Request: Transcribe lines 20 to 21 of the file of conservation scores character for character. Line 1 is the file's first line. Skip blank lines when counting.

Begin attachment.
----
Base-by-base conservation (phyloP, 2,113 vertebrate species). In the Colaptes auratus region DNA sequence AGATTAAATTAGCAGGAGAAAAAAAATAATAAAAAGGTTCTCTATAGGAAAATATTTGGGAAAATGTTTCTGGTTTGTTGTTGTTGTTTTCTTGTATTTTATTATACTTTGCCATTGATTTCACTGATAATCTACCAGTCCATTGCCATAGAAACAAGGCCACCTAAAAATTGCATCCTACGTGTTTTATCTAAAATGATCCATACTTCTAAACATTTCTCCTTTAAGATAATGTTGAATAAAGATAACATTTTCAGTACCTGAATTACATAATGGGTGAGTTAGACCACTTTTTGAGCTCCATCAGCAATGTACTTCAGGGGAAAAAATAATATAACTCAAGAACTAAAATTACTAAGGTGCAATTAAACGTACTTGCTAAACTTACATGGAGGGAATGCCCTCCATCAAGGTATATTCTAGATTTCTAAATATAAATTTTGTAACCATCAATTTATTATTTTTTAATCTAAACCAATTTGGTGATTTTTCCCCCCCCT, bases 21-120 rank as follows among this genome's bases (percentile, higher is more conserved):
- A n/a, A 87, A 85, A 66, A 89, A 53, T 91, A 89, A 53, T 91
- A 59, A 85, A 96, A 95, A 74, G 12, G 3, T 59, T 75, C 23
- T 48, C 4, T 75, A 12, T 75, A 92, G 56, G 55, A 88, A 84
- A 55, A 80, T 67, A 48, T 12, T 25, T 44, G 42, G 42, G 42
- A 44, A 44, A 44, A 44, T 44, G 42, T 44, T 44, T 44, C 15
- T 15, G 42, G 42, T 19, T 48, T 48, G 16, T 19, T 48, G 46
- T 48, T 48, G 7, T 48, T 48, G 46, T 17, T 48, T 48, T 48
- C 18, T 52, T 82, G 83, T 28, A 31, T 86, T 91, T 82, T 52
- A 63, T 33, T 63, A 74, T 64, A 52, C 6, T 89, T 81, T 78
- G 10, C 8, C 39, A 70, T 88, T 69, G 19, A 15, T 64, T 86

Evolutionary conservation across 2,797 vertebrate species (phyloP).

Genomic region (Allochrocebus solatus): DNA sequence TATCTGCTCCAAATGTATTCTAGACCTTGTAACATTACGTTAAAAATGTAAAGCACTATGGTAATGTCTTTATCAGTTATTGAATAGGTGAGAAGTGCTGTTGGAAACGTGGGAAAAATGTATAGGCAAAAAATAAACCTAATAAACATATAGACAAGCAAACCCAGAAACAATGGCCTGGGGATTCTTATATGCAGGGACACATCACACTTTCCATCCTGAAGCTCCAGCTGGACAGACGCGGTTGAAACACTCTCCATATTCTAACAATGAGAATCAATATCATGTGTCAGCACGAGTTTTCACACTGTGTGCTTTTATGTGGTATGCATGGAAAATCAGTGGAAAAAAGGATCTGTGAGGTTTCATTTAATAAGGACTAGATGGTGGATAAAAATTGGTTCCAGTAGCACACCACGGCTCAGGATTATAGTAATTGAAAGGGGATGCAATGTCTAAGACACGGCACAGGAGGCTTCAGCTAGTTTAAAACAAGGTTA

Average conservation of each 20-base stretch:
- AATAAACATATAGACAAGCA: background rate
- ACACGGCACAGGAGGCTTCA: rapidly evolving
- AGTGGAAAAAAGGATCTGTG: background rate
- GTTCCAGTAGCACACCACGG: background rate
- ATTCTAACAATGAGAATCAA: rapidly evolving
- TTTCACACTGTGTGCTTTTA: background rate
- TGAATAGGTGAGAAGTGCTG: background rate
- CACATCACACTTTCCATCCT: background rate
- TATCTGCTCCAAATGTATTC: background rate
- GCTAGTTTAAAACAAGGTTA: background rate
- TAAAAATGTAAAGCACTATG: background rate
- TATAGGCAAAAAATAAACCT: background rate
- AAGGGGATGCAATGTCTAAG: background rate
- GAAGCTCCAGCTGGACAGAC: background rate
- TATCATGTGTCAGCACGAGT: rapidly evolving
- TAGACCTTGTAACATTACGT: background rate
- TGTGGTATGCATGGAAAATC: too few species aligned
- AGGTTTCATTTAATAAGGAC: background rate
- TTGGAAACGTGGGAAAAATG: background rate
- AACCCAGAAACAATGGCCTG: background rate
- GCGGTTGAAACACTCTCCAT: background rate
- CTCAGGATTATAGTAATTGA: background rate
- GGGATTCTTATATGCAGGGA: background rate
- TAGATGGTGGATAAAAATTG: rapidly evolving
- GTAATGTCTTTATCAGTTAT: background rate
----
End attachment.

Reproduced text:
- TTTCACACTGTGTGCTTTTA: background rate
- TGAATAGGTGAGAAGTGCTG: background rate